But Santorum himself has a record of forcing Catholics to pay for other people's contraception through the instrument of taxation, and has recently boasted about it. Santorum told Greta Van Susteren on Fox News February 16: "The bottom line in my position is very clear. I've had a consistent record on this of supporting women's right to have contraception. I've supported funding for it." Santorum went on to note:
I actually have been criticized by — I think it was Governor Romney or maybe it was Congressman Paul's campaign for voting for contraception, that I voted for funding for — I think it was Title X — which I have voted for in the past. That provides for free contraception through organizations, even like Planned Parenthood.
Indeed, some of Congressman Ron Paul's supporters — such as Dr. Thomas Woods — have also criticized Santorum for forcing Catholics to pay for contraceptives through taxation. Santorum's words to Van Susteren have matched his votes. The New American's Alex Newman has pointed out that Santorum repeatedly voted to force taxpayers to fund contraceptives, including funding to Planned Parenthood, the nation's largest abortion provider. Texas Congressman Ron Paul himself has defined the issue in terms of whether the "free exercise" of religion should continue to be allowed:
The benefits or drawbacks of birth control are not the issue. The issue is whether government may force private employers and private citizens to violate their moral codes simply by operating their businesses or paying their taxes.
Rep. Paul is right that, strictly speaking, contraceptive funding is less the issue than the principles involved. Constitutionally speaking, there's no difference between forcing Catholics to pay for contraceptives through health insurance and forcing them to pay for abortions through health insurance. If the federal government has the constitutional power to force Catholics to fund one, it can force anyone to do the other. The First Amendment guarantees the people's right not only to believe in religion but to "free exercise" of that religion:
Congress shall make no law respecting an establishment of religion, or prohibiting the free exercise thereof.
Congress claims the power to regulate health insurance through the commerce clause of Article I, Section 8 of the U.S. Constitution: "The Congress shall have Power ....To regulate Commerce with foreign Nations, and among the several States." Strict constructionists have pointed out that the power to regulate commerce was qualified by being "among the states," meaning interstate commerce and not between a patient and a doctor, in addition to being qualified by the Bill of Rights (including the First Amendment), which were ratified after adoption of the U.S. Constitution.
Congress' right to regulate the commerce, or the lack of commerce in this case of forced funding of contraceptives, trumps the First Amendment's right to free exercise of religion, according to both the Obama administration and Senator Santorum. Both would force all Catholics to fund contraception, regardless of their religious principles. Santorum himself seemed to indicate that his views had less to do with constitutional principles than his personal preferences in his remarks to Van Susteren, where he said it was the level of offense in abortion, not constitutional principles, that prompted his opposition:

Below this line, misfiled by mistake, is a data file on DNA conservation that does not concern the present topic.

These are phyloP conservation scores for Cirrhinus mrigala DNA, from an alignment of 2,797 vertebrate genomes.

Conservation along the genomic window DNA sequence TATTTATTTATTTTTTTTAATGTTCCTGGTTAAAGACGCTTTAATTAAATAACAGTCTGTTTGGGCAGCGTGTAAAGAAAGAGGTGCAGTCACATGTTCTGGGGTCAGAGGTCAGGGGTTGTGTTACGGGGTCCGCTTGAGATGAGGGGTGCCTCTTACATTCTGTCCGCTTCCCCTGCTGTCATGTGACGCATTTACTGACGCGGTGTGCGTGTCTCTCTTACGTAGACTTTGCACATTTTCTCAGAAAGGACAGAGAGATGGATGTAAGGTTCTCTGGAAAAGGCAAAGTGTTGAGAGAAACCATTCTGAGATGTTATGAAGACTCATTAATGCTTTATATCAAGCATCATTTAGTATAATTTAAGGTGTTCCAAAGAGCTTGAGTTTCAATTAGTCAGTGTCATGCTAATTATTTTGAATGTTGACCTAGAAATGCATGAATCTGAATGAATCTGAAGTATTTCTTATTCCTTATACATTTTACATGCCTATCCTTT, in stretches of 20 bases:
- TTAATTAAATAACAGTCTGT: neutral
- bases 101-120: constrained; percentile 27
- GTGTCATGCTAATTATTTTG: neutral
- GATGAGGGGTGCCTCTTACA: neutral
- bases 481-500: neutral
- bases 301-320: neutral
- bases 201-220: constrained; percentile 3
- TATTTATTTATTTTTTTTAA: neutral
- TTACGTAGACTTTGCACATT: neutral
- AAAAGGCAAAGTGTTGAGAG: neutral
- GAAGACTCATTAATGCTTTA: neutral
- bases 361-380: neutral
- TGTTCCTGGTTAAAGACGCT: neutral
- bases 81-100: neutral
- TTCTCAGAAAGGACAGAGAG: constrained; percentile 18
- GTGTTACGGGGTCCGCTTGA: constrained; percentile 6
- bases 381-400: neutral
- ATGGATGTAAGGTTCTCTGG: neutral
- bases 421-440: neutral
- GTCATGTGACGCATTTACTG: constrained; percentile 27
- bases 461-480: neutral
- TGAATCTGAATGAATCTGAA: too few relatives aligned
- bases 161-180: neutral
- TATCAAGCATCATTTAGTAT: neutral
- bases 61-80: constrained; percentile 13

I have my own views on these things. They are deeply held beliefs. But not everything that I disagree with morally should the government be involved in. Only where there are real consequences to society or to the rights of individuals do I feel a need to speak out and that's why I do on the issue of abortion, because we have another person involved in the decision. But in the issue of contraception that's certainly not the case.
Santorum also argued on Van Susteren's show that contraceptives have exacerbated social ills: "The whole conception of sexual liberation, sexual freedom had had its downside — and certainly birth control is part of that — with dramatic increase in sexually transmitted diseases, dramatic increase in out-of-wedlock births and dramatic increase in the number of abortions." But if this is true, then why does Santorum support government financing of contraception? As Commentary magazine noted: "if contraception is as damaging as Mr. Santorum argues, both outside and within the context of marriage, why does he continue to support federal funding for contraception? Why wouldn’t he feel an obligation to at least talk about something that he thinks is injurious to America?"
Such an observation is a justifiable criticism of Santorum's contradiction.
Commentary magazine highlighted a clear contradiction, but a minor one compared to the constitutional issue. The real issue is how Santorum can condemn the Obama administration for "imposing his ideology on a group of people expressing their theology, their moral code, and saying government will force you to do what your faith says is gravely wrong," in the case of a government healthcare mandate for private insurers, but in the case of general government funding do precisely the same thing. By failing to point out the constitutional trip-wires on contraceptive funding under the First Amendment, Santorum may have opened up the door to government funding of the abortions he so loudly claims to oppose.
Photo of Rick Santorum at the the Cumming, Georgia, First Redeemer Church: AP Images